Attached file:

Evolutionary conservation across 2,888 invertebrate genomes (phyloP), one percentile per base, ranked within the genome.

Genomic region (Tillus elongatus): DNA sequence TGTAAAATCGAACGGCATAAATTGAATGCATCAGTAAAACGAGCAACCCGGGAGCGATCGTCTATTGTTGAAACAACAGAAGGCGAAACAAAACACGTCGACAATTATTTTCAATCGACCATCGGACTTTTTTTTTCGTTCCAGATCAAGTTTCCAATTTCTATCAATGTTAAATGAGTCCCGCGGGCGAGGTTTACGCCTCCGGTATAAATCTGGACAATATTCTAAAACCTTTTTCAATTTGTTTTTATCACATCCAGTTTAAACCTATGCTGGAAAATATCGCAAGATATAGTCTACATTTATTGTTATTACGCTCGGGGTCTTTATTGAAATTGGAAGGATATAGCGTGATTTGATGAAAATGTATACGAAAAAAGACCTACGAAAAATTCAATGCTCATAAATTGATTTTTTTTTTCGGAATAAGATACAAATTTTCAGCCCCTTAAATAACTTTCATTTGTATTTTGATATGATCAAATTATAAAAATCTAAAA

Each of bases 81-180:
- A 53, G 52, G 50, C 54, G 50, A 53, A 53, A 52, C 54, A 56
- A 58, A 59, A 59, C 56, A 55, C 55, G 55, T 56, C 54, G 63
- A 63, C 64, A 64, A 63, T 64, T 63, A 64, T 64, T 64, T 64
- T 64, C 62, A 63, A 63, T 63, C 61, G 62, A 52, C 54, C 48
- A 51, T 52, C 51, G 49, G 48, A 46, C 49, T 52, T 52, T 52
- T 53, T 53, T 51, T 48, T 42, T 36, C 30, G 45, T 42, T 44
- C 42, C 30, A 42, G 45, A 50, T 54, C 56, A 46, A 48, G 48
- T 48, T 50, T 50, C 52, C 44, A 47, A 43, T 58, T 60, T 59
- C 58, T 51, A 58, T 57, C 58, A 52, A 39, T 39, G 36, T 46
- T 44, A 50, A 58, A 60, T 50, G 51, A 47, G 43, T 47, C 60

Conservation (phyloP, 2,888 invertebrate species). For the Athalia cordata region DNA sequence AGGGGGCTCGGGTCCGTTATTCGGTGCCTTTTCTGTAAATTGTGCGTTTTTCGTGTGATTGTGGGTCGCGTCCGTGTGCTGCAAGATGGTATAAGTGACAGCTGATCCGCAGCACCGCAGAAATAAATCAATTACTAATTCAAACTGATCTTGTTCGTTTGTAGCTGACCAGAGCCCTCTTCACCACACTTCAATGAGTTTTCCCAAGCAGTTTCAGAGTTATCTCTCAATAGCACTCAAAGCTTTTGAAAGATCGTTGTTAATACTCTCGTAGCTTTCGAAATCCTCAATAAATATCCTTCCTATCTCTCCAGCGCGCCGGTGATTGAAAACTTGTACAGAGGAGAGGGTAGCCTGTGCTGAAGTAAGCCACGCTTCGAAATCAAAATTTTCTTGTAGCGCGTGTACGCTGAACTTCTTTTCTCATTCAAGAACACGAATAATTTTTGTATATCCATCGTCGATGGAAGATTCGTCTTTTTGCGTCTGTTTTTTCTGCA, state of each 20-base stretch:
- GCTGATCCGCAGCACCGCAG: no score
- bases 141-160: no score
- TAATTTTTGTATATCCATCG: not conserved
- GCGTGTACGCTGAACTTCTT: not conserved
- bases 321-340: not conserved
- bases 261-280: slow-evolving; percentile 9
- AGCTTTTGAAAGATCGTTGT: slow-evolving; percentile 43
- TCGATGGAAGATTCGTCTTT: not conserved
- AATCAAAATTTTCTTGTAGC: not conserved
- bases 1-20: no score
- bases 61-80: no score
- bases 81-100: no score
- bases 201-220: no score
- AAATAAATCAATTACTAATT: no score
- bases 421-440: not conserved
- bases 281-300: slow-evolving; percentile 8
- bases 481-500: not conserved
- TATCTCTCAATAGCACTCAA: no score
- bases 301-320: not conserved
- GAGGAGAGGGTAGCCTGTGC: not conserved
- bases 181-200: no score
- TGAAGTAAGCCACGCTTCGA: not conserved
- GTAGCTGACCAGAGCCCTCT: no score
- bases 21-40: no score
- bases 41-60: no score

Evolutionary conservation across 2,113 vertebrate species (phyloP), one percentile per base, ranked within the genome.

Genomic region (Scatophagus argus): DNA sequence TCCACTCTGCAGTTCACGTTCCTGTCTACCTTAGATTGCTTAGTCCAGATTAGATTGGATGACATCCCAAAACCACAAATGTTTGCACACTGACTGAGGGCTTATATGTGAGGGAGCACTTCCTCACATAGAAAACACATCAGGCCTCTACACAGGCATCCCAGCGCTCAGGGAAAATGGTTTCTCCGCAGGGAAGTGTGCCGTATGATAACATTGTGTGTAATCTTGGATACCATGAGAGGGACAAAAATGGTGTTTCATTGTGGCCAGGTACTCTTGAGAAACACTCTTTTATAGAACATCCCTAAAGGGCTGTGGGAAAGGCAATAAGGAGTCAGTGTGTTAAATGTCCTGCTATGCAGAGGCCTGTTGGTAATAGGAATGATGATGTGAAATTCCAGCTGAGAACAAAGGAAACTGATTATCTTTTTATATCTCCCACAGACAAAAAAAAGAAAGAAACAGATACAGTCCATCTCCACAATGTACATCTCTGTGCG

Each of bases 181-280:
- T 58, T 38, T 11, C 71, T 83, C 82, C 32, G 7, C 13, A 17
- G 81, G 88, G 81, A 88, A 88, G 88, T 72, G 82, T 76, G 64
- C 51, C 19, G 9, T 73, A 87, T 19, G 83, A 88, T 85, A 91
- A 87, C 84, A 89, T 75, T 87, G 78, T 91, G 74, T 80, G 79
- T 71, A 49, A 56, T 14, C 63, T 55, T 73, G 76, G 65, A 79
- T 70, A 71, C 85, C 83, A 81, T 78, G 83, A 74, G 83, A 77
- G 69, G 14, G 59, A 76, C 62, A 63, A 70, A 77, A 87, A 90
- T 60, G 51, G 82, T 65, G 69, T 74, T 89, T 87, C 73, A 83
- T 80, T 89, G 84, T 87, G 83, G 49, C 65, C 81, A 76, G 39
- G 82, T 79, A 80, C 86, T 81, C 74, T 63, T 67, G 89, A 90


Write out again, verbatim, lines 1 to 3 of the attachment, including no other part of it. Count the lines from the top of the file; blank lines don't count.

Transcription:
Evolutionary conservation across 2,888 invertebrate genomes (phyloP), one percentile per base, ranked within the genome.

Genomic region (Tillus elongatus): DNA sequence TGTAAAATCGAACGGCATAAATTGAATGCATCAGTAAAACGAGCAACCCGGGAGCGATCGTCTATTGTTGAAACAACAGAAGGCGAAACAAAACACGTCGACAATTATTTTCAATCGACCATCGGACTTTTTTTTTCGTTCCAGATCAAGTTTCCAATTTCTATCAATGTTAAATGAGTCCCGCGGGCGAGGTTTACGCCTCCGGTATAAATCTGGACAATATTCTAAAACCTTTTTCAATTTGTTTTTATCACATCCAGTTTAAACCTATGCTGGAAAATATCGCAAGATATAGTCTACATTTATTGTTATTACGCTCGGGGTCTTTATTGAAATTGGAAGGATATAGCGTGATTTGATGAAAATGTATACGAAAAAAGACCTACGAAAAATTCAATGCTCATAAATTGATTTTTTTTTTCGGAATAAGATACAAATTTTCAGCCCCTTAAATAACTTTCATTTGTATTTTGATATGATCAAATTATAAAAATCTAAAA

Each of bases 81-180: